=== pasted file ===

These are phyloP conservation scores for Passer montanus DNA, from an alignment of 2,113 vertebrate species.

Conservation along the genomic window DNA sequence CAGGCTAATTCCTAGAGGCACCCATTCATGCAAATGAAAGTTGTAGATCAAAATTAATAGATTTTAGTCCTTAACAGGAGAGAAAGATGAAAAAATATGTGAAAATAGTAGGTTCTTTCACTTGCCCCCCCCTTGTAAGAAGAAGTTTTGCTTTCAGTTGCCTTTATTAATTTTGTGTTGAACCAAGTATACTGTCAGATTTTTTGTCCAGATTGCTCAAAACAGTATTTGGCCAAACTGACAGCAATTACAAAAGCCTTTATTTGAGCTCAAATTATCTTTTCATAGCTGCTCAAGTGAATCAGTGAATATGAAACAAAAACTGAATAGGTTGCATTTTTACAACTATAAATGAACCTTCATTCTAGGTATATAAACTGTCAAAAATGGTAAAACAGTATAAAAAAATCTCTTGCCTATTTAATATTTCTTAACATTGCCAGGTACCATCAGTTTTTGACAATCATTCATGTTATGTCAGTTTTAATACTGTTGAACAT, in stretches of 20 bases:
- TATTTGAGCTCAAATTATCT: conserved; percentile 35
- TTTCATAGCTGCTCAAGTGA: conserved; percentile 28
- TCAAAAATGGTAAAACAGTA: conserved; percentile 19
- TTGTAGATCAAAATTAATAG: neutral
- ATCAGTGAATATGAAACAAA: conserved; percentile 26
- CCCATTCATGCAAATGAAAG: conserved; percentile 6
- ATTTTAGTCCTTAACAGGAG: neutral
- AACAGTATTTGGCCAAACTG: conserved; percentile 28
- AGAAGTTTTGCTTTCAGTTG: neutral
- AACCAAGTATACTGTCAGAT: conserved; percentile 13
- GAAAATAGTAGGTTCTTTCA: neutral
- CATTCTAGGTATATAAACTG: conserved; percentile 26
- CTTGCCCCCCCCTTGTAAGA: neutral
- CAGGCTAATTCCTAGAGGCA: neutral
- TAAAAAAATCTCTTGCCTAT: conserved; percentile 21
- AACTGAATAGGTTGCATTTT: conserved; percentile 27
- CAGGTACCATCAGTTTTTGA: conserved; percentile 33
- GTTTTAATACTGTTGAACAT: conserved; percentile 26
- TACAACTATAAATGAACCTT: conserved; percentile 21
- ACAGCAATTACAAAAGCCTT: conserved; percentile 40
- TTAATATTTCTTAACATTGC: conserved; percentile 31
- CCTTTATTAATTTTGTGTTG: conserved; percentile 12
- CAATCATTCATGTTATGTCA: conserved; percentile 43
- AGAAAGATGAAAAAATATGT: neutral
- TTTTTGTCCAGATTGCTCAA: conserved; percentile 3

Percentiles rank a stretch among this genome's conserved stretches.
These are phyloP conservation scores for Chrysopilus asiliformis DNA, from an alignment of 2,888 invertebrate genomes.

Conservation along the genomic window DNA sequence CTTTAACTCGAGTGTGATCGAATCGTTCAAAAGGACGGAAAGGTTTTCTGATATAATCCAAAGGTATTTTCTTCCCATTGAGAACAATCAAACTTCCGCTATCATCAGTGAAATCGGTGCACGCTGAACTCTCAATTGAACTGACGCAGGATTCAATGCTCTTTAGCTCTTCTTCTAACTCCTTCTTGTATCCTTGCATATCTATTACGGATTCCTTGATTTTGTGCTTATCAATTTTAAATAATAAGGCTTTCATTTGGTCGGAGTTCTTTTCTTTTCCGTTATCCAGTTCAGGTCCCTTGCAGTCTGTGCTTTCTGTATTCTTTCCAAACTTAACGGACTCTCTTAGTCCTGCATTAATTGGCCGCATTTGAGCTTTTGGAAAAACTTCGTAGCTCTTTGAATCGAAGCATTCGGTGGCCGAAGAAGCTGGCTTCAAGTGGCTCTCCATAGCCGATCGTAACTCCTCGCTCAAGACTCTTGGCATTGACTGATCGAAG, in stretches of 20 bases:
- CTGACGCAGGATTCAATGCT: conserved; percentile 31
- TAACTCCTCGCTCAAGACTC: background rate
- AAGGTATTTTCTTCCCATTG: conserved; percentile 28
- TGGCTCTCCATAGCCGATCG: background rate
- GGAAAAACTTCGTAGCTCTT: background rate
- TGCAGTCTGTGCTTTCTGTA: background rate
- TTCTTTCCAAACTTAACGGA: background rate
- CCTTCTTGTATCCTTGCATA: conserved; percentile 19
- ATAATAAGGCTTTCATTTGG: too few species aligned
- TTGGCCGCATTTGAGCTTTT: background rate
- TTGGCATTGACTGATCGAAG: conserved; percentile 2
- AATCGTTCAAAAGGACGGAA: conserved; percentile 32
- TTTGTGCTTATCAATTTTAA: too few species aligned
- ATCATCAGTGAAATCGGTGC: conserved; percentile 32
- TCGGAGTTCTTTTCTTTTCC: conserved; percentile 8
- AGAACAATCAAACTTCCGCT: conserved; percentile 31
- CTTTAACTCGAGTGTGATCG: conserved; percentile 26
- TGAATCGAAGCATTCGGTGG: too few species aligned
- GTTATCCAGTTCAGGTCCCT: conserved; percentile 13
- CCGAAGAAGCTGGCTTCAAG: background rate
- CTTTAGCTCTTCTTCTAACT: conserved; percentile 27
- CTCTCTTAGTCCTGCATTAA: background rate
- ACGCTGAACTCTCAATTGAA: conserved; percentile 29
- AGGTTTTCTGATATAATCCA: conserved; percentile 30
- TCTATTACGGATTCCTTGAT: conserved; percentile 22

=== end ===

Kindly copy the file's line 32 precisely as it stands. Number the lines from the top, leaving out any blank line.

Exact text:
- TAACTCCTCGCTCAAGACTC: background rate